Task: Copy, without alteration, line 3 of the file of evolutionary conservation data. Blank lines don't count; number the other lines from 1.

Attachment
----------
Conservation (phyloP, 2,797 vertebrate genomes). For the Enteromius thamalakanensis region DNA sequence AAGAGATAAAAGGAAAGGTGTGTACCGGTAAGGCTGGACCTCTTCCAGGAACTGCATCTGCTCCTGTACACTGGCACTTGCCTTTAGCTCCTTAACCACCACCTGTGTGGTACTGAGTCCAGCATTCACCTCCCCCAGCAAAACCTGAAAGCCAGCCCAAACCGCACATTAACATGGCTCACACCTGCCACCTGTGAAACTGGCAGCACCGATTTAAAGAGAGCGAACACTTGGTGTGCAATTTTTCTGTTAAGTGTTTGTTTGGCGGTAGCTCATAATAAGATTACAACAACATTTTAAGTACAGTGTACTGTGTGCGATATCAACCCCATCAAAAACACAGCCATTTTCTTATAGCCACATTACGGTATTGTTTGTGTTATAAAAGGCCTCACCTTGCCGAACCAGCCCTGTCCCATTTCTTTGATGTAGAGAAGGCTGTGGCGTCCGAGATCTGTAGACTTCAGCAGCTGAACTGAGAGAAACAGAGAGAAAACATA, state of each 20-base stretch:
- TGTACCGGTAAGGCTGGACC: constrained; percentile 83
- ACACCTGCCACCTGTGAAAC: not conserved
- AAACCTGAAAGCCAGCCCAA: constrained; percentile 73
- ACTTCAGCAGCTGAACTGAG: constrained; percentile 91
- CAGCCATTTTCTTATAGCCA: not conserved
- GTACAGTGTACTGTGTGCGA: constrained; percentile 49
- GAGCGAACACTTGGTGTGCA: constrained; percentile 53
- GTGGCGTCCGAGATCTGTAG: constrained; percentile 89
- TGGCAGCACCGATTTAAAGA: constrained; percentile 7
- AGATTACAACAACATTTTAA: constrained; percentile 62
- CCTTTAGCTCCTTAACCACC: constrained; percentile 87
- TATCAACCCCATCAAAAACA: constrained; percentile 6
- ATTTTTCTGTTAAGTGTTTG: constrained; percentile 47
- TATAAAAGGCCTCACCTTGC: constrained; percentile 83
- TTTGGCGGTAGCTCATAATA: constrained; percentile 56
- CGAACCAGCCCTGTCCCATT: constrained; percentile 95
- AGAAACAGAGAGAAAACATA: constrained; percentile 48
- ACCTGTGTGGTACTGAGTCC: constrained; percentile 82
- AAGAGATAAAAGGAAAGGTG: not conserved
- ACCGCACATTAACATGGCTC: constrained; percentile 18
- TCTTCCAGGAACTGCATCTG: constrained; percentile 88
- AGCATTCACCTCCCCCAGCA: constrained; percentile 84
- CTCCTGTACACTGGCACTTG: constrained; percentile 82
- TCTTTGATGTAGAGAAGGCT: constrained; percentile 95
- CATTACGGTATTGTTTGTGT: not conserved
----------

- ACACCTGCCACCTGTGAAAC: not conserved